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To help consumers measure their own financial stability, the National Foundation for Credit Counseling (NFCC) created the following Consumer Financial Stress Test based on the findings of the NFCC’s 2009 Consumer Financial Literacy Survey.

Just as the banks are measuring their stability relative to their peers, see how your finances stack up relative to the rest of Americans.
    Q: On a scale of A to F, what grade would you give yourself in terms of your knowledge about personal finance?

    Survey Results: It appears that many of us would not be moving to the front of the class, as 41 percent of U.S. adults, or more than 92 million people, gave themselves a grade of C, D or F on their knowledge of personal finance.

    Q: Which best describes how you manage your money?

    Survey Results: Less than half, 42 percent, keep close track of their spending, with 7 percent, or nearly 16 million, admitting they don’t know how much they spend on food, housing, and entertainment, and do not monitor their overall spending.

    Q: What best describes your financial situation?

    Survey Results: 26 percent, or more than 58 million adults, admit to not paying all of their bills on time, with 13 million admitting to having debts in collection, or are seriously considering filing for bankruptcy, or have done so in the last three years.

    Q: In which ways did the terms of your mortgage turn out to be different than what you initially expected?

    Survey Results: 42 percent, or more than 94 million people currently have a mortgage. Of those, 28 percent say that the terms of their mortgage somehow turned out to be different, including either the payment amount or terms of the loan, the interest rate or its duration, or they had no knowledge of the required Private Mortgage Insurance.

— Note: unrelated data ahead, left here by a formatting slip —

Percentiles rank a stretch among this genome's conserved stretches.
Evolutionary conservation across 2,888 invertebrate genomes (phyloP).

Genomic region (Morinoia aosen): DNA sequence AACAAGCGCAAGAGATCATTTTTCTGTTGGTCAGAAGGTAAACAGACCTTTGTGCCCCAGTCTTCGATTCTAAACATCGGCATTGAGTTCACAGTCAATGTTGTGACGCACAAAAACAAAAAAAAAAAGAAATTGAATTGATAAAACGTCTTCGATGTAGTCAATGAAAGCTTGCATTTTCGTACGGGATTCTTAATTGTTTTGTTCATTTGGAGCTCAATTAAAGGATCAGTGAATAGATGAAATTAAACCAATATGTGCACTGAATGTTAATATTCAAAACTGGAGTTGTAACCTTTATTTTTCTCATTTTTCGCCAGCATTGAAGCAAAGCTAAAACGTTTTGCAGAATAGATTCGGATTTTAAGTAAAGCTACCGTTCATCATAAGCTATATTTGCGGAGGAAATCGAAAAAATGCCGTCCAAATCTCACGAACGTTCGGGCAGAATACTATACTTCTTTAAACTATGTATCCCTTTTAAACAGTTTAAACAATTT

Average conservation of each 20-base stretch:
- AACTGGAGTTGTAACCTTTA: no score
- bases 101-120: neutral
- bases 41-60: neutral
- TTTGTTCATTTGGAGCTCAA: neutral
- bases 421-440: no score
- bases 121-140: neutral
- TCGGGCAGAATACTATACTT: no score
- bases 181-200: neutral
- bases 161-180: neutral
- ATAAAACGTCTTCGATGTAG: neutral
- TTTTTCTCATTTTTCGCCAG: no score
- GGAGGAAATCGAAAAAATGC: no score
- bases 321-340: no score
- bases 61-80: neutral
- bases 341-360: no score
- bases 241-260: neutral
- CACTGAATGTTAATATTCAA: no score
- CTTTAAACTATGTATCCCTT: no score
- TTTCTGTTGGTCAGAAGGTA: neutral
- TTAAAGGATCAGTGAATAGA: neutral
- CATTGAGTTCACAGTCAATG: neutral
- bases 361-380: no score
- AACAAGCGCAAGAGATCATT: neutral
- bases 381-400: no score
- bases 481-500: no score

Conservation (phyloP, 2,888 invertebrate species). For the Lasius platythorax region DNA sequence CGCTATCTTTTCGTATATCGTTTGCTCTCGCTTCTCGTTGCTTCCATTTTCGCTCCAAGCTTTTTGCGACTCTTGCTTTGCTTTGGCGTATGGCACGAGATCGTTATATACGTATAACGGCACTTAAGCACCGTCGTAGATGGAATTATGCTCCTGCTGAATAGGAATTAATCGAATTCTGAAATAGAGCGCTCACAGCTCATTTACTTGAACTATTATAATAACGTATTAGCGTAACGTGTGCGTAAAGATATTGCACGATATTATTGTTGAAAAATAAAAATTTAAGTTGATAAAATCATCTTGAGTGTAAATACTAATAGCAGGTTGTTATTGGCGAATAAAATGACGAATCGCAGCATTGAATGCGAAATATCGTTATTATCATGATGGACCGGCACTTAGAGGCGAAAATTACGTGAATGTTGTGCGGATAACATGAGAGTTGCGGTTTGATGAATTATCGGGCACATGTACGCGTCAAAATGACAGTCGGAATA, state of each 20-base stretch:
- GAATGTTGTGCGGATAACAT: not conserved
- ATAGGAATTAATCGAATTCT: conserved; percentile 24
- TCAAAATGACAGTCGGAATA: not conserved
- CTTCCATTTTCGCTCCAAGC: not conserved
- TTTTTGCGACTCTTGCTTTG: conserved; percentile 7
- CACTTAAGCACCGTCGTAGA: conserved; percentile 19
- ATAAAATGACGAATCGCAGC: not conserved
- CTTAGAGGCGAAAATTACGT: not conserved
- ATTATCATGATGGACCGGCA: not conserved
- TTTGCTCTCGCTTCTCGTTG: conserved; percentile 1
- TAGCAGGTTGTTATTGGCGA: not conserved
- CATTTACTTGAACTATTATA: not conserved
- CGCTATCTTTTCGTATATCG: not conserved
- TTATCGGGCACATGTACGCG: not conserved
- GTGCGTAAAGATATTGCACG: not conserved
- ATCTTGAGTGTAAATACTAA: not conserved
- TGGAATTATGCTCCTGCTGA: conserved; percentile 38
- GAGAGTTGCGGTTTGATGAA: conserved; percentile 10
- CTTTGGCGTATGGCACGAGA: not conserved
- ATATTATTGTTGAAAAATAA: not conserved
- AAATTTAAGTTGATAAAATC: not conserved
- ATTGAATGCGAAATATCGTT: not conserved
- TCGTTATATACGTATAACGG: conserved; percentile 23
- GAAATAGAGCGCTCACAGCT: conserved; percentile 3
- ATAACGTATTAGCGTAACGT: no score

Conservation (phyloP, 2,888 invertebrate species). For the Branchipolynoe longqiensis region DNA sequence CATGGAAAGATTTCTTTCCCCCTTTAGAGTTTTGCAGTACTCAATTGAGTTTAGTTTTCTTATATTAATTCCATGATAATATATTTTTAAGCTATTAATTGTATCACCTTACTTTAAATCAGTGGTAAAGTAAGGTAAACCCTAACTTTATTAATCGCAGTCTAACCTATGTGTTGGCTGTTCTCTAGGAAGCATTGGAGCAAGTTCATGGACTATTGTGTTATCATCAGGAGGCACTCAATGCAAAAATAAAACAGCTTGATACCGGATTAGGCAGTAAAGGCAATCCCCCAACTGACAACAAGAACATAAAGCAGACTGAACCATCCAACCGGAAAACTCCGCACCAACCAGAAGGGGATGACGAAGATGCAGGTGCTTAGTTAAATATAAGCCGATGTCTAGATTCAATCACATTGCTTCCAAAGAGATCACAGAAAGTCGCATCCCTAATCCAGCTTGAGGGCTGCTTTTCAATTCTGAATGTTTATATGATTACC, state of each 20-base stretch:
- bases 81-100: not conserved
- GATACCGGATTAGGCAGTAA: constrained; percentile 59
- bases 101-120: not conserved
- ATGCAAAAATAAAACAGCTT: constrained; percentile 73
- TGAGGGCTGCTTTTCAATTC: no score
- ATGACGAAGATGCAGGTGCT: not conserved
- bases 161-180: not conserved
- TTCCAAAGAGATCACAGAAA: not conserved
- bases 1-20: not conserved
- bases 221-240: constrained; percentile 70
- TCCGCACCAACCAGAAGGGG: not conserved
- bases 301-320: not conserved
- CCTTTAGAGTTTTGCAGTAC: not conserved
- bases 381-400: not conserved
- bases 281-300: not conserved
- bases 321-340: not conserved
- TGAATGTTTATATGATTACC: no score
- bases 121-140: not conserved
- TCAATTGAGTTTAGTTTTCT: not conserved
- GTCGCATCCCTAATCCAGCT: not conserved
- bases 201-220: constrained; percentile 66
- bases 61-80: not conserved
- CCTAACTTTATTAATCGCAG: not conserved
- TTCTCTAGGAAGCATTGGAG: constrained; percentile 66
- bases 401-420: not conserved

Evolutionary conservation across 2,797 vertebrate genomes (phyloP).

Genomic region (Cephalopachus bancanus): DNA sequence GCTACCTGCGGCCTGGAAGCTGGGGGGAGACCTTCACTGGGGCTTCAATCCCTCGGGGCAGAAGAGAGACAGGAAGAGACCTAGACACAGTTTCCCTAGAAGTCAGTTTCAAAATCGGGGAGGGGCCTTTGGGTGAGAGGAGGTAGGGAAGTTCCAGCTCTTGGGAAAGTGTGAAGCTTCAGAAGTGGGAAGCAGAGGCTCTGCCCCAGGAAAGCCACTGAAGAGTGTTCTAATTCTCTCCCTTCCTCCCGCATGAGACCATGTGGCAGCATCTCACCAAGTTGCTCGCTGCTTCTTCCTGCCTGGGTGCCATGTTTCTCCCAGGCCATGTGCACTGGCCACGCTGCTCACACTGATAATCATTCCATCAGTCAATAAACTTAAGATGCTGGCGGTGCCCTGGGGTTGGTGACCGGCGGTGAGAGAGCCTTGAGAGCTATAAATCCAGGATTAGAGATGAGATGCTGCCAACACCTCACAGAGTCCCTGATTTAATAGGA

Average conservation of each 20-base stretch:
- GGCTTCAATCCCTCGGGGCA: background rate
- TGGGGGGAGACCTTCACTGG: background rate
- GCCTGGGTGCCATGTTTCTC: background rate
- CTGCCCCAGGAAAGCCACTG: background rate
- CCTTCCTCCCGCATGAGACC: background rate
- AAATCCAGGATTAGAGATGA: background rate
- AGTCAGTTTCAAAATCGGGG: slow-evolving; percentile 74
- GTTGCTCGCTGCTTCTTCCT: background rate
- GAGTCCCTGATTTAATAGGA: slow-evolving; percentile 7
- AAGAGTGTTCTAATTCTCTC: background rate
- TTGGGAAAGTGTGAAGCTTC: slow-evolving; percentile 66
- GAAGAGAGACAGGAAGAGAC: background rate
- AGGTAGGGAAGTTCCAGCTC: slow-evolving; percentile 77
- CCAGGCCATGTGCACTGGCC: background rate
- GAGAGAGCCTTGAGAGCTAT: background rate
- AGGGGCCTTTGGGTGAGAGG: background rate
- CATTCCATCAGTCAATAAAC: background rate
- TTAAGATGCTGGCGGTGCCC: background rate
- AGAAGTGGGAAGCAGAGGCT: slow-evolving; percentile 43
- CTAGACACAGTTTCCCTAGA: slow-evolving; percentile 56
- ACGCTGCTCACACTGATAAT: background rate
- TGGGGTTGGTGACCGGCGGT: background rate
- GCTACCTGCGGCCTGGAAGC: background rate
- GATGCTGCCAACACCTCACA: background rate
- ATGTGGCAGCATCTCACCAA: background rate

Q: Do you have any savings excluding retirement?

    Survey Results: One-third of adults, close to 72 million people, report that they have no savings. Of those with no savings, more than one in four report that, if faced with an emergency, they would charge that expense to a credit card or take out a loan, thus adding to their debt load.

    Q: What percentage of your household income do you save toward retirement?

    Survey Results: More than 74 million people do not put any part of their annual household income toward retirement. This number is up from 28 percent in 2008 to 33 percent in 2009.

    Q: Compared to one year ago, how has the current economic climate affected your spending, and if you are spending less now, if your financial situation were to improve, would you be likely to spend more?

    Survey Results: Although 57 percent of adults report spending less than they were a year ago, 45 percent of those now spending less admit that if their financial situation were to improve, they would resume their previous spending habits.

    Q: Have you ordered a copy of your credit report, and do you know your credit score?

    Survey Results: In spite of it being free, nearly two-thirds, or 144 million people, have not ordered a copy of their credit report in the past year. Additionally, more than one-third admit that the do not know their credit score.
“Would your finances be viewed as being on solid ground, or would you be told to address some weak areas before receiving the stamp of approval?” asks Gail Cunningham, spokesperson for the NFCC. “The survey reveals startling deficiencies related to financial stability. That’s the bad news. The good news is that tools are available for consumers to take control of their financial future, but it is up to the consumer to reach out for that help.”

The 2009 Financial Literacy survey was conducted by telephone within the United States by Harris Interactive on behalf of the NFCC between March 13 and March 16, 2009 among 1,000 adults ages 18+. Results were weighted for age, sex, geographic region, and race where necessary to align them with their actual proportions in the population.

If you need help raising your grade on the Consumer Financial Stress Test, reach out to an NFCC Member Agency. To reach the agency closest to you, dial (800) 388-2227, or go online to For help in Spanish, call (800) 682-9832.

The National Foundation for Credit Counseling (NFCC), founded in 1951, is the nation’s largest and longest serving national nonprofit credit counseling organization. The NFCC’s mission is to promote the national agenda for financially responsible behavior and build capacity for its members to deliver the highest quality financial education and counseling services. NFCC Members annually help more than three million consumers through close to 850 community-based offices nationwide. For free and affordable confidential advice through a reputable NFCC Member, call (800) 388-2227, (en Español (800) 682-9832) or visit